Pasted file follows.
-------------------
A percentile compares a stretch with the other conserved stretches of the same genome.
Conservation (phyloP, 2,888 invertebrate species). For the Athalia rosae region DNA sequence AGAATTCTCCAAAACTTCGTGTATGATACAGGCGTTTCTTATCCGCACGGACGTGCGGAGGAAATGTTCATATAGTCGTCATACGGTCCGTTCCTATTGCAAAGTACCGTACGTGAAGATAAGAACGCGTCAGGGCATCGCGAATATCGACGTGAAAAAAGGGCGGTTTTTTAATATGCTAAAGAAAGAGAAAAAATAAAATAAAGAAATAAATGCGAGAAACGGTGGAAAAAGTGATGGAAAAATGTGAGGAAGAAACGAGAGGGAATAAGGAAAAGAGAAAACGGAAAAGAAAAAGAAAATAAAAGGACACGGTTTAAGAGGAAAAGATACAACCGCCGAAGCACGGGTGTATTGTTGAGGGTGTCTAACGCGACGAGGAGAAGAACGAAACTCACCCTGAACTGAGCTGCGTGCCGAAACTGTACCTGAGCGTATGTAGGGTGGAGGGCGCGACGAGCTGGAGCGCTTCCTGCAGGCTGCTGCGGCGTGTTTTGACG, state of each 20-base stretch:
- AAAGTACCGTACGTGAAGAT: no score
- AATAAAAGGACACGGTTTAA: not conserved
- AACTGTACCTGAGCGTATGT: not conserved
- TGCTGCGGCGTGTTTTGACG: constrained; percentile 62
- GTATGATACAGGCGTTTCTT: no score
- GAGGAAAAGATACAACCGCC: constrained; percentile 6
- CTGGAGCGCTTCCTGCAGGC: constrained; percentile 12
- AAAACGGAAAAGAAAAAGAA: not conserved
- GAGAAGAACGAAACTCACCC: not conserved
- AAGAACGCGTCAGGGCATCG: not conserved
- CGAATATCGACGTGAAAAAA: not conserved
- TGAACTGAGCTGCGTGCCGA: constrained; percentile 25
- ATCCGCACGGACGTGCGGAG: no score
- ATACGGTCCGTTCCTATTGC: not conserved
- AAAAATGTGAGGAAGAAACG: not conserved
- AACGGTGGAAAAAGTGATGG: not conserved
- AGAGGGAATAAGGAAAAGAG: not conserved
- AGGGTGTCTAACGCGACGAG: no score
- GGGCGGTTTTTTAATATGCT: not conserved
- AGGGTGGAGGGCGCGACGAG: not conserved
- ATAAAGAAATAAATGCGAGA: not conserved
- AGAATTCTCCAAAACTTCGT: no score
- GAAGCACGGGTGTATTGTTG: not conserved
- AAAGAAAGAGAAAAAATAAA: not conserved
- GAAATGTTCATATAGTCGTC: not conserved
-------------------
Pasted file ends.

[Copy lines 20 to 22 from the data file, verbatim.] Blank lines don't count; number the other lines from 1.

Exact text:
- AGGGTGTCTAACGCGACGAG: no score
- GGGCGGTTTTTTAATATGCT: not conserved
- AGGGTGGAGGGCGCGACGAG: not conserved